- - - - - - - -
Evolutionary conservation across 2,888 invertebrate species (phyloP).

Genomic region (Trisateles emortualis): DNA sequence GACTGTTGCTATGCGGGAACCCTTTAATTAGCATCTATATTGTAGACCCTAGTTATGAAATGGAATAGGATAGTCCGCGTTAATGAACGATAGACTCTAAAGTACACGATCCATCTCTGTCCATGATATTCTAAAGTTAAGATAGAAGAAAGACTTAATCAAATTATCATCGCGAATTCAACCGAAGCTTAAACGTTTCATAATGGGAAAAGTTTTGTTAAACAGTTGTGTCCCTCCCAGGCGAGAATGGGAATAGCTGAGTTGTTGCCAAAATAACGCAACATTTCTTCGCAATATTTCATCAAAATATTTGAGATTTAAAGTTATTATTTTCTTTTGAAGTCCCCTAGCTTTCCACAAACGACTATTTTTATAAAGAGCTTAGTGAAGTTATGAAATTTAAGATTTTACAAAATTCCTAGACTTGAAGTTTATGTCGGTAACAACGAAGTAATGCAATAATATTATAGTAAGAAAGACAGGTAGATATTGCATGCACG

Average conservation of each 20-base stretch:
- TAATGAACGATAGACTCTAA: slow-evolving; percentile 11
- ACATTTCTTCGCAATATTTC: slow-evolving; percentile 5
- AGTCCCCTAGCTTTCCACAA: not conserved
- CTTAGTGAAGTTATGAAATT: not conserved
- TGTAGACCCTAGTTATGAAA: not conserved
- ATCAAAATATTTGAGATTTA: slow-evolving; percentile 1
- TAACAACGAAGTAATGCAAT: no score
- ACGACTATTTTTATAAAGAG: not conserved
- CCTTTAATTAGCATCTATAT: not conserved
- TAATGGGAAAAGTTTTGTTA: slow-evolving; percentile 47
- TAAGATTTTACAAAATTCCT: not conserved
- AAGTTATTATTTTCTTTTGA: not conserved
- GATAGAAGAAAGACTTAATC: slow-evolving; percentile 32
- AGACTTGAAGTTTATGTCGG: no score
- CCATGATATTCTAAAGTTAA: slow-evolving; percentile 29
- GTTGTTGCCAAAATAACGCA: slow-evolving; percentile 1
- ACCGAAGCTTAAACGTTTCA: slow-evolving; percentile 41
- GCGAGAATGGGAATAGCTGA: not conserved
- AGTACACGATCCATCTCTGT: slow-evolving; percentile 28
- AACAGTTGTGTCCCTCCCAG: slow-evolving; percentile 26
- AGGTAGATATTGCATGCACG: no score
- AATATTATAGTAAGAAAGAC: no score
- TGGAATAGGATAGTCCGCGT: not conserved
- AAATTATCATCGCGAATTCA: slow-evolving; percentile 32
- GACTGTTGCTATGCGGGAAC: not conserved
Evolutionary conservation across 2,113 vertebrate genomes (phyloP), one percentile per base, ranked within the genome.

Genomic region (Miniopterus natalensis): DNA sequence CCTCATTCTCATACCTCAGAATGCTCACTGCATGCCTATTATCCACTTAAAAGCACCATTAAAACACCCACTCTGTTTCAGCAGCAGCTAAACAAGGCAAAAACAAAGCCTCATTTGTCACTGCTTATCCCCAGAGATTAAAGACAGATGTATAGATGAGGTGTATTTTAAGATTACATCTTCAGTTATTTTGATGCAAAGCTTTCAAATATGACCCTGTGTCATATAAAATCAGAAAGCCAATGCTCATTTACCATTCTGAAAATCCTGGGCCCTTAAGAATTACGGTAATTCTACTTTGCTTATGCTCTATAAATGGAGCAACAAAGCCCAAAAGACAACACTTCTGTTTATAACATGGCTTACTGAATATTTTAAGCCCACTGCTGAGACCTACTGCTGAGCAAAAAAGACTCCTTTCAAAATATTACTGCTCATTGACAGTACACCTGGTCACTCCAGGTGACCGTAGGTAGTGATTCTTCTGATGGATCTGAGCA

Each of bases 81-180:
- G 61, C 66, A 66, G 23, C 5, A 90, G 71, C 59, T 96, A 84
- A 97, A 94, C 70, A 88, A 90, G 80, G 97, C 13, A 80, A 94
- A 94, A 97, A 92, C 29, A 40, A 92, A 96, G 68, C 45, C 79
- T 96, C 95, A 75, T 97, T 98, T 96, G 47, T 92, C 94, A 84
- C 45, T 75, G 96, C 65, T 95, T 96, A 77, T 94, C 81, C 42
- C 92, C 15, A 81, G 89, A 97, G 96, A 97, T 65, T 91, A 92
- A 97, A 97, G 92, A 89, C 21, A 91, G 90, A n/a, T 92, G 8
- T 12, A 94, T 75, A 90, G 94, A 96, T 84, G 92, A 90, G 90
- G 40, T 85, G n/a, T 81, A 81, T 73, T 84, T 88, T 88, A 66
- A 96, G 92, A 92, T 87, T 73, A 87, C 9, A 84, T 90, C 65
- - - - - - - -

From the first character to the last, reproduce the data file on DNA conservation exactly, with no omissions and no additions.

Evolutionary conservation across 2,888 invertebrate species (phyloP).

Genomic region (Trisateles emortualis): DNA sequence GACTGTTGCTATGCGGGAACCCTTTAATTAGCATCTATATTGTAGACCCTAGTTATGAAATGGAATAGGATAGTCCGCGTTAATGAACGATAGACTCTAAAGTACACGATCCATCTCTGTCCATGATATTCTAAAGTTAAGATAGAAGAAAGACTTAATCAAATTATCATCGCGAATTCAACCGAAGCTTAAACGTTTCATAATGGGAAAAGTTTTGTTAAACAGTTGTGTCCCTCCCAGGCGAGAATGGGAATAGCTGAGTTGTTGCCAAAATAACGCAACATTTCTTCGCAATATTTCATCAAAATATTTGAGATTTAAAGTTATTATTTTCTTTTGAAGTCCCCTAGCTTTCCACAAACGACTATTTTTATAAAGAGCTTAGTGAAGTTATGAAATTTAAGATTTTACAAAATTCCTAGACTTGAAGTTTATGTCGGTAACAACGAAGTAATGCAATAATATTATAGTAAGAAAGACAGGTAGATATTGCATGCACG

Average conservation of each 20-base stretch:
- TAATGAACGATAGACTCTAA: slow-evolving; percentile 11
- ACATTTCTTCGCAATATTTC: slow-evolving; percentile 5
- AGTCCCCTAGCTTTCCACAA: not conserved
- CTTAGTGAAGTTATGAAATT: not conserved
- TGTAGACCCTAGTTATGAAA: not conserved
- ATCAAAATATTTGAGATTTA: slow-evolving; percentile 1
- TAACAACGAAGTAATGCAAT: no score
- ACGACTATTTTTATAAAGAG: not conserved
- CCTTTAATTAGCATCTATAT: not conserved
- TAATGGGAAAAGTTTTGTTA: slow-evolving; percentile 47
- TAAGATTTTACAAAATTCCT: not conserved
- AAGTTATTATTTTCTTTTGA: not conserved
- GATAGAAGAAAGACTTAATC: slow-evolving; percentile 32
- AGACTTGAAGTTTATGTCGG: no score
- CCATGATATTCTAAAGTTAA: slow-evolving; percentile 29
- GTTGTTGCCAAAATAACGCA: slow-evolving; percentile 1
- ACCGAAGCTTAAACGTTTCA: slow-evolving; percentile 41
- GCGAGAATGGGAATAGCTGA: not conserved
- AGTACACGATCCATCTCTGT: slow-evolving; percentile 28
- AACAGTTGTGTCCCTCCCAG: slow-evolving; percentile 26
- AGGTAGATATTGCATGCACG: no score
- AATATTATAGTAAGAAAGAC: no score
- TGGAATAGGATAGTCCGCGT: not conserved
- AAATTATCATCGCGAATTCA: slow-evolving; percentile 32
- GACTGTTGCTATGCGGGAAC: not conserved
Evolutionary conservation across 2,113 vertebrate genomes (phyloP), one percentile per base, ranked within the genome.

Genomic region (Miniopterus natalensis): DNA sequence CCTCATTCTCATACCTCAGAATGCTCACTGCATGCCTATTATCCACTTAAAAGCACCATTAAAACACCCACTCTGTTTCAGCAGCAGCTAAACAAGGCAAAAACAAAGCCTCATTTGTCACTGCTTATCCCCAGAGATTAAAGACAGATGTATAGATGAGGTGTATTTTAAGATTACATCTTCAGTTATTTTGATGCAAAGCTTTCAAATATGACCCTGTGTCATATAAAATCAGAAAGCCAATGCTCATTTACCATTCTGAAAATCCTGGGCCCTTAAGAATTACGGTAATTCTACTTTGCTTATGCTCTATAAATGGAGCAACAAAGCCCAAAAGACAACACTTCTGTTTATAACATGGCTTACTGAATATTTTAAGCCCACTGCTGAGACCTACTGCTGAGCAAAAAAGACTCCTTTCAAAATATTACTGCTCATTGACAGTACACCTGGTCACTCCAGGTGACCGTAGGTAGTGATTCTTCTGATGGATCTGAGCA

Each of bases 81-180:
- G 61, C 66, A 66, G 23, C 5, A 90, G 71, C 59, T 96, A 84
- A 97, A 94, C 70, A 88, A 90, G 80, G 97, C 13, A 80, A 94
- A 94, A 97, A 92, C 29, A 40, A 92, A 96, G 68, C 45, C 79
- T 96, C 95, A 75, T 97, T 98, T 96, G 47, T 92, C 94, A 84
- C 45, T 75, G 96, C 65, T 95, T 96, A 77, T 94, C 81, C 42
- C 92, C 15, A 81, G 89, A 97, G 96, A 97, T 65, T 91, A 92
- A 97, A 97, G 92, A 89, C 21, A 91, G 90, A n/a, T 92, G 8
- T 12, A 94, T 75, A 90, G 94, A 96, T 84, G 92, A 90, G 90
- G 40, T 85, G n/a, T 81, A 81, T 73, T 84, T 88, T 88, A 66
- A 96, G 92, A 92, T 87, T 73, A 87, C 9, A 84, T 90, C 65